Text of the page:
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VA Nursing Assistant Who Worked the Night Shift Pleads Guilty in Murders of Seven Patients

reta mays mugshot, West Virginia Regional Jail

Update, 8:30 p.m.: At a hearing on Tuesday, Reta Mays pleaded guilty to murdering seven patients, reportedly “weeping” as the details of the case against her were read out loud in court. U.S. Attorney Bill Powell said that authorities still haven’t received a “satisfactory response” from Mays on her motive.

A woman who worked the night shift as a nursing assistant at a Veterans Affairs facility in Clarkson, West Virginia is accused of murdering seven patients. The investigation of Reta Mays, 46, began after a doctor sounded the alarm in 2018 about “deaths of patients who had suffered unexplained hypoglycemic episodes on Ward 3A, including the deaths of multiple non-diabetic patients.”

According to the complaint filed in the U.S. District Court for the Northern District of West Virginia, Mays, while employed at Louis A. Johnson Veterans Affairs Medical Center (VAMC Clarksburg), murdered in the second degree: Robert Edge Sr., Robert Kozul, Archie Edgell, George Shaw, W.A.H., Felix McDermott, and Raymond Golden.

Mays is also charged for assault with intent to commit the murder in the case of a patient identified only as R.R.P.—a “patient who was not diabetic and not prescribed insulin.” McDermott, Kozul and Shaw were not diabetic patients either. The other victims had Type 2 diabetes. All were injected with insulin. Victims were Army, Navy and Air Force veterans.

Federal prosecutors say that Mays began her employment at VAMC Clarksburg in June 2015 and, “[a]t all relevant times, VAMC Clarksburg did not require a nursing assistant to have a certification or licensure for initial appointment or as a condition of continuing employment”:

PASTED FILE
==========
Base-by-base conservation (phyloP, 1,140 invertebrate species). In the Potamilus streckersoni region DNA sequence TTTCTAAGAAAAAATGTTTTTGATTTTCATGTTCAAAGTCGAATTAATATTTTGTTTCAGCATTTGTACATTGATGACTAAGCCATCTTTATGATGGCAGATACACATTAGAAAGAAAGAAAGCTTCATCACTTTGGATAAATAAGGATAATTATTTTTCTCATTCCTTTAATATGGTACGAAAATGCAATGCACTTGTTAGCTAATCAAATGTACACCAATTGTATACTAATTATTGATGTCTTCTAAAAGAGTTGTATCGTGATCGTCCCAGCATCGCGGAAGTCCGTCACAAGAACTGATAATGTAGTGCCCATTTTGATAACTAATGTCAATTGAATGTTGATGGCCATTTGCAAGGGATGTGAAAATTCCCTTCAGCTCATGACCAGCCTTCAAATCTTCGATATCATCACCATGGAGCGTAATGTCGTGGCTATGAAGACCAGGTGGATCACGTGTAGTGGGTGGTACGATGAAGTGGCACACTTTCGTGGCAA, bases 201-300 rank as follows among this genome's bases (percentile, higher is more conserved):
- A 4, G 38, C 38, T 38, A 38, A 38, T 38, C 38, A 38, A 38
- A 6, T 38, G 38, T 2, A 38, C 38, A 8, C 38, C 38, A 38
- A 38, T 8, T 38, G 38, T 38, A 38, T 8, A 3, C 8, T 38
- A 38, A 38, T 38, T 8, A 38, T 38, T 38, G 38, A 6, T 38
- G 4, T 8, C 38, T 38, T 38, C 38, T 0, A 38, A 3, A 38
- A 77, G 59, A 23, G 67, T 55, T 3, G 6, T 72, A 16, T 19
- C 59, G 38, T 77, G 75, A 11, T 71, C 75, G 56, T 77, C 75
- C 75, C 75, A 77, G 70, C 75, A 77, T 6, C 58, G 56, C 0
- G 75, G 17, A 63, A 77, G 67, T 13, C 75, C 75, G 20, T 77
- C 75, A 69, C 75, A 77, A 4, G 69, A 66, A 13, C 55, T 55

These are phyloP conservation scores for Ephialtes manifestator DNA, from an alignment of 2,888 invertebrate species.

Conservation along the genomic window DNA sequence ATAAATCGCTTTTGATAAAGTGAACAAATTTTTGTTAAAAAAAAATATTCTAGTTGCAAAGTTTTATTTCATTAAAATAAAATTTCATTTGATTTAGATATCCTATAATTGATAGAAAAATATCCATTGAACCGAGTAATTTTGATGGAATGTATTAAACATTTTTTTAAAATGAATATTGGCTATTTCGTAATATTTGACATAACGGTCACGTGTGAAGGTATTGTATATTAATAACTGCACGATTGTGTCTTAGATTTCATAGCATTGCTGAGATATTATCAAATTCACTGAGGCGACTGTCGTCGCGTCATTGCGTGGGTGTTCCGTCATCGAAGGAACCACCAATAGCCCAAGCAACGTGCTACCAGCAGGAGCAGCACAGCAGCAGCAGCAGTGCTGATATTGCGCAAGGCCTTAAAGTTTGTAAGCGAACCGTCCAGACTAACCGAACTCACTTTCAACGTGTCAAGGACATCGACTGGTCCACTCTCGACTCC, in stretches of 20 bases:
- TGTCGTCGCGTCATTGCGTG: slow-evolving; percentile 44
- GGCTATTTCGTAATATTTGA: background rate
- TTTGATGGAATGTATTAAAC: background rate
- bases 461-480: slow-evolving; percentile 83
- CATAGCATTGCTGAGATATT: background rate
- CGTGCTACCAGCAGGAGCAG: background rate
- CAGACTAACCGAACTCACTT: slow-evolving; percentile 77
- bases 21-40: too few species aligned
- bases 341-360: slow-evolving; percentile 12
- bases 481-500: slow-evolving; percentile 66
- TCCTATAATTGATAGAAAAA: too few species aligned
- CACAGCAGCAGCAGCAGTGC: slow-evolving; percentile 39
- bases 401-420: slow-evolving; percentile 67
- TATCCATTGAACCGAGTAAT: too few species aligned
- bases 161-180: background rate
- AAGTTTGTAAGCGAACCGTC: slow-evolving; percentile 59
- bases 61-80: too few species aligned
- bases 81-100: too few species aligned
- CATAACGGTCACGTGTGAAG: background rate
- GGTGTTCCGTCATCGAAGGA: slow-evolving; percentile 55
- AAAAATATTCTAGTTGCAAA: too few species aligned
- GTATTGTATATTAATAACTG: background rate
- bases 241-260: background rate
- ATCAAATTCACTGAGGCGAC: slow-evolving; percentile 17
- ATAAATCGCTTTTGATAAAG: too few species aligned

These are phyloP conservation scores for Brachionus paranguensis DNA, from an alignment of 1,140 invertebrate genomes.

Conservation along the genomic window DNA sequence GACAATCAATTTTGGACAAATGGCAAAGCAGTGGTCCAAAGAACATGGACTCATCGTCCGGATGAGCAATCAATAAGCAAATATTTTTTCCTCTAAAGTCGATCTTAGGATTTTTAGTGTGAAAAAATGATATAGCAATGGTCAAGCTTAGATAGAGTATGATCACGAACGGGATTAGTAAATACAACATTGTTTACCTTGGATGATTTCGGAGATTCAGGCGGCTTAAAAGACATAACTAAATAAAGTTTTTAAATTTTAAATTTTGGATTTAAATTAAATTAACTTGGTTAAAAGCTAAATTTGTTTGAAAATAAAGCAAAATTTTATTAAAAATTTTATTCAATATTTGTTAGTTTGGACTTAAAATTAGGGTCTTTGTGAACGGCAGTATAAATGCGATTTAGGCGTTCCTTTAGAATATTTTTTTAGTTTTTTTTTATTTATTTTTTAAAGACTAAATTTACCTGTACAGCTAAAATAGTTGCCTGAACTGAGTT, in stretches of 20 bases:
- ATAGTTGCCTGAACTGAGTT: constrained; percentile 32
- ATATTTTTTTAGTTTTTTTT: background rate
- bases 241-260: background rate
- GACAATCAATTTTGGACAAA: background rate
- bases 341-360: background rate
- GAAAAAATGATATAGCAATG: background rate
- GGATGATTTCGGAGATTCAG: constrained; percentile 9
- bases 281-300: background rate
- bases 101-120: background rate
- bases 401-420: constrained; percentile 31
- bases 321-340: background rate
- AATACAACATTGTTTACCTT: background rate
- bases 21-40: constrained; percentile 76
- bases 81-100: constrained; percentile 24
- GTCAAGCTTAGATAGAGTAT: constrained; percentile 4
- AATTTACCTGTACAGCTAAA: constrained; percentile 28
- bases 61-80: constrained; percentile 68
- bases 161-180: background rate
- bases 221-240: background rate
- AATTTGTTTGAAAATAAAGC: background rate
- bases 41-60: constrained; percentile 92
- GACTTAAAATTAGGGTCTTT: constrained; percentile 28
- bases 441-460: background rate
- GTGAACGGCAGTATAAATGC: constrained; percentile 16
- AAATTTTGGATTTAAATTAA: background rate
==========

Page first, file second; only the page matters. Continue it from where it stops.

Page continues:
At all relevant times, a nursing assistant at VAMC Clarksburg was responsible for measuring patients’ vital signs, documenting patients’ intake and output, testing patients’ blood glucose levels with a glucometer, and sitting one on one with patients who required close observation.

At all relevant times, a nursing assistant at VAMC Clarksburg was not qualified or authorized to administer medication, including insulin.

At all relevant times, the defendant was assigned to work the night shift, 7:30 p.m. to 8:00 a.m., in VAMC Clarksburg’s medical surgical unit, referred to as Ward 3A.

Mays is now blamed for the unexplained “hypoglycemia episodes” that occurred in the hospital ward where she worked.

“Hypoglycemia is a known effect of administering exogenous insulin to a non- diabetic patient or administering more than the prescribed dosage of insulin to an insulin-dependent diabetic patient,” the complaint noted. “Risks of severe hypoglycemia include seizures, coma, and death.”

Mays was removed from patient care in July 2018, the month after she allegedly assaulted R.R.P. with the intent to murder the patient.

[Image via West Virginia Regional Jail]

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Matt Naham is managing editor of Law&Crime. He formerly worked as news editor and weekend editor at Rare.